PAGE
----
Planning systems have become an important tool for automating a wide variety of tasks. Control knowledge guides a planner to find solutions quickly and is crucial for efficient planning in most domains. Machine learning techniques enable a planning system to automatically acquire domain-specific search-control knowledge for different applications. Past approaches to learning control information have usually employed explanation-based learning (EBL) to generate control rules. Unfortunately, EBL alone often produces overly complex rules that actually decrease rather than improve overall planning efficiency. This paper presents a novel learning approach for control knowledge acquisition that integrates explanation-based learning with techniques from inductive logic programming. In our learning system SCOPE, EBL is used to constrain an inductive search for control heuristics that help a planner choose between competing plan refinements. SCOPE is one of the few systems to address learning control information for newer, partial-order planners. Specifically, this proposal describes how SCOPE learns domain-specific control rules for the UCPOP planning algorithm. The resulting system is shown to produce significant speedup in two different planning domains, and to be more effective than a pure EBL approach.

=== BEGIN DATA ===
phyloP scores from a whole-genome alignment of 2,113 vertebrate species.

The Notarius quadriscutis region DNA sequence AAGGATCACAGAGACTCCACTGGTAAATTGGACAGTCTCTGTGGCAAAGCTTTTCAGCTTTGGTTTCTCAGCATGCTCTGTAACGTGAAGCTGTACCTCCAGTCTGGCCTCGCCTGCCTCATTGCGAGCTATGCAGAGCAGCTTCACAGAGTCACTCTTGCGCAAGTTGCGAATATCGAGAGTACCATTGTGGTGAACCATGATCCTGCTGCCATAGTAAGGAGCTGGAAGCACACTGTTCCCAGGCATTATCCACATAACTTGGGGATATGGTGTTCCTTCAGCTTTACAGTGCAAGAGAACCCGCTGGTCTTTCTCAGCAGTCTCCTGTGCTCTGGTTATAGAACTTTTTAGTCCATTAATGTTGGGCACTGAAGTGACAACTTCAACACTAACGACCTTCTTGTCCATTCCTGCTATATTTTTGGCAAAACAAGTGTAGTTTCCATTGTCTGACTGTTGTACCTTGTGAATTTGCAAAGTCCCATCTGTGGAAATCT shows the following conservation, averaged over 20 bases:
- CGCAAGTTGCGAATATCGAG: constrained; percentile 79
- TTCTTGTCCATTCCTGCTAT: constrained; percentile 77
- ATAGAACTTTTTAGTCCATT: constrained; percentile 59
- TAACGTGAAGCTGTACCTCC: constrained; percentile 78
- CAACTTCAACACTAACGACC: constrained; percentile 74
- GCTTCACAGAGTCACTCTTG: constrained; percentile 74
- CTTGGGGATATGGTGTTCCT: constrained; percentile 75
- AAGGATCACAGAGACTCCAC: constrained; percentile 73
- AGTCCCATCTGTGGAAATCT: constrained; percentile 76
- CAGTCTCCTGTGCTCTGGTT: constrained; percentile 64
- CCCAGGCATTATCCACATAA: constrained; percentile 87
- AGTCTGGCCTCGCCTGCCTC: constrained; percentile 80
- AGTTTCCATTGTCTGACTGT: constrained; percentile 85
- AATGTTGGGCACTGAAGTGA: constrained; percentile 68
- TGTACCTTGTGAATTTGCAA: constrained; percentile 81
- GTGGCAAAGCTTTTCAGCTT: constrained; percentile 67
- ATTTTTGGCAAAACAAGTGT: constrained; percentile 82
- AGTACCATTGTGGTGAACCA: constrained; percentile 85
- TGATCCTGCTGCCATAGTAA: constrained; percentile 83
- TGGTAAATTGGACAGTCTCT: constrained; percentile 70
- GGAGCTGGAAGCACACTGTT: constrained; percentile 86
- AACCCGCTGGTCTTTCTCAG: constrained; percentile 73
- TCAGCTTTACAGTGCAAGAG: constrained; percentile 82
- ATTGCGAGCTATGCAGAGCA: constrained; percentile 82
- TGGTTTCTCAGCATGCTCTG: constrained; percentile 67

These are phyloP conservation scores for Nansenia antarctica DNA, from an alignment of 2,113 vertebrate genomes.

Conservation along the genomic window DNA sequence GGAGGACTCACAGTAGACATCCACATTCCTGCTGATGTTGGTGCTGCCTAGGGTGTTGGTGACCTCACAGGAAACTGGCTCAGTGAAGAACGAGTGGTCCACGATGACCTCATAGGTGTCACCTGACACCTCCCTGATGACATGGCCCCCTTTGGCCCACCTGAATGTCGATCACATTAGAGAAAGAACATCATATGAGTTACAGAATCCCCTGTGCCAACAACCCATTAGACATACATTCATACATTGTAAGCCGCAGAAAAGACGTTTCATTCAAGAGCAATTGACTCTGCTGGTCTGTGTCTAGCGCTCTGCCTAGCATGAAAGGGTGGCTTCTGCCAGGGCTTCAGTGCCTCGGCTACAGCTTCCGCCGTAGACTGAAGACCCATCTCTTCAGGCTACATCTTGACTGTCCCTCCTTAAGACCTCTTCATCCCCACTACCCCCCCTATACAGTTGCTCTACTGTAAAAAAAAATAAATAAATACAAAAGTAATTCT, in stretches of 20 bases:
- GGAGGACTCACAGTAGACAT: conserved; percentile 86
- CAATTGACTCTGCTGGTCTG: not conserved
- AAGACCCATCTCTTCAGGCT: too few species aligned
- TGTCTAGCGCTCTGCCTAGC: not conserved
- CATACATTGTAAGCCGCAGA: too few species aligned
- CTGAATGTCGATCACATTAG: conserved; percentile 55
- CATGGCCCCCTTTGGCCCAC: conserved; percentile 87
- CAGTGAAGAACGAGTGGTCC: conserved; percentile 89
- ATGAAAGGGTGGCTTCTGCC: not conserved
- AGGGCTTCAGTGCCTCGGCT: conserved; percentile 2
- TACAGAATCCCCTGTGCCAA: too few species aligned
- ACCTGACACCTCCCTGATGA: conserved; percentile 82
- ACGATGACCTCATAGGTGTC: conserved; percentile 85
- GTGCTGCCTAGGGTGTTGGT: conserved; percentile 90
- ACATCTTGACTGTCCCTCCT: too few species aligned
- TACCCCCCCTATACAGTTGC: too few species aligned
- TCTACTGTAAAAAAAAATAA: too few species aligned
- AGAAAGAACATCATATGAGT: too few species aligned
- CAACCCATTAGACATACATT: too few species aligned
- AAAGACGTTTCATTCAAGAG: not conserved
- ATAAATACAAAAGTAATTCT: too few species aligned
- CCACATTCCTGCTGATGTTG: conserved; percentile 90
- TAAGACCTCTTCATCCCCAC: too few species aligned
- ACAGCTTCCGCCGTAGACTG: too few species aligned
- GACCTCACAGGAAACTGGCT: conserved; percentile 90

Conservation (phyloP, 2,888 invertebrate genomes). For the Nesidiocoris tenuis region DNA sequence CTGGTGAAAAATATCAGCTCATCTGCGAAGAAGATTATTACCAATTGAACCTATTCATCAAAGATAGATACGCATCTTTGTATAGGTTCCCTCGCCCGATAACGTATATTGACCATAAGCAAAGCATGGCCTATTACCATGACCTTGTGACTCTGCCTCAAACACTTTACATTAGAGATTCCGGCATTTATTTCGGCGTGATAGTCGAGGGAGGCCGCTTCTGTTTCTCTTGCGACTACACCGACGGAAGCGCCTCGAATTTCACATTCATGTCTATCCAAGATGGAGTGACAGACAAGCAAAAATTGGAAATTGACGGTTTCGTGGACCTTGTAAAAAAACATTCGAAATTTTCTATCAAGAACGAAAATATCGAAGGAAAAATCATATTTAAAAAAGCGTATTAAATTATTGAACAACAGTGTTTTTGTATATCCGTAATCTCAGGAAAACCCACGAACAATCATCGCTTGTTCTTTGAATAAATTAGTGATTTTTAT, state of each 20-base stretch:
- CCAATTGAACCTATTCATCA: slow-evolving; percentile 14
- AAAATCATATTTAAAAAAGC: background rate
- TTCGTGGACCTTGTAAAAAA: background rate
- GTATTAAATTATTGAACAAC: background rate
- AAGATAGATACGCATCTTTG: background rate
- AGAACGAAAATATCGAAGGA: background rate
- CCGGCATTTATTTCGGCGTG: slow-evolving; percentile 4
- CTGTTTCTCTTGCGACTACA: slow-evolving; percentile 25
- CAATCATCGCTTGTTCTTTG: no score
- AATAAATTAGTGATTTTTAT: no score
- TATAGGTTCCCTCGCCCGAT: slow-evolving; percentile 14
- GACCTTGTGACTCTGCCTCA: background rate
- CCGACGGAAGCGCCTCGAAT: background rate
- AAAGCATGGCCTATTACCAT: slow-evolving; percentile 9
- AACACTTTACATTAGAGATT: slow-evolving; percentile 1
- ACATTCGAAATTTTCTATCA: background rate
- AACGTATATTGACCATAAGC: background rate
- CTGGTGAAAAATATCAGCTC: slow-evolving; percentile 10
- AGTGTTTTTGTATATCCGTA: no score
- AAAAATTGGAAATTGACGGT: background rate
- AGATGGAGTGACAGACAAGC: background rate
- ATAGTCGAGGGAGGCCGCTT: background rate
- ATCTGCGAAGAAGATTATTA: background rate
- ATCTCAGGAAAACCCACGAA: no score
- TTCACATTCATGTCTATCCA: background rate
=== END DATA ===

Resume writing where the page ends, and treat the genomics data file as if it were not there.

Future research will be performed in three main areas. First, SCOPE's learning algorithm will be extended to include additional techniques such as constructive induction and rule utility analysis. Second, SCOPE will be more thoroughly tested; several real-world planning domains have been identified as possible testbeds, and more in-depth comparisons will be drawn between SCOPE and other competing approaches. Third, SCOPE will be implemented in a different planning system in order to test its portability to other planning algorithms. This work should demonstrate that machine-learning techniques can be a powerful tool in the quest for tractable real-world planning.
Technical Report AI96-250, Department of Computer Sciences, University of Texas.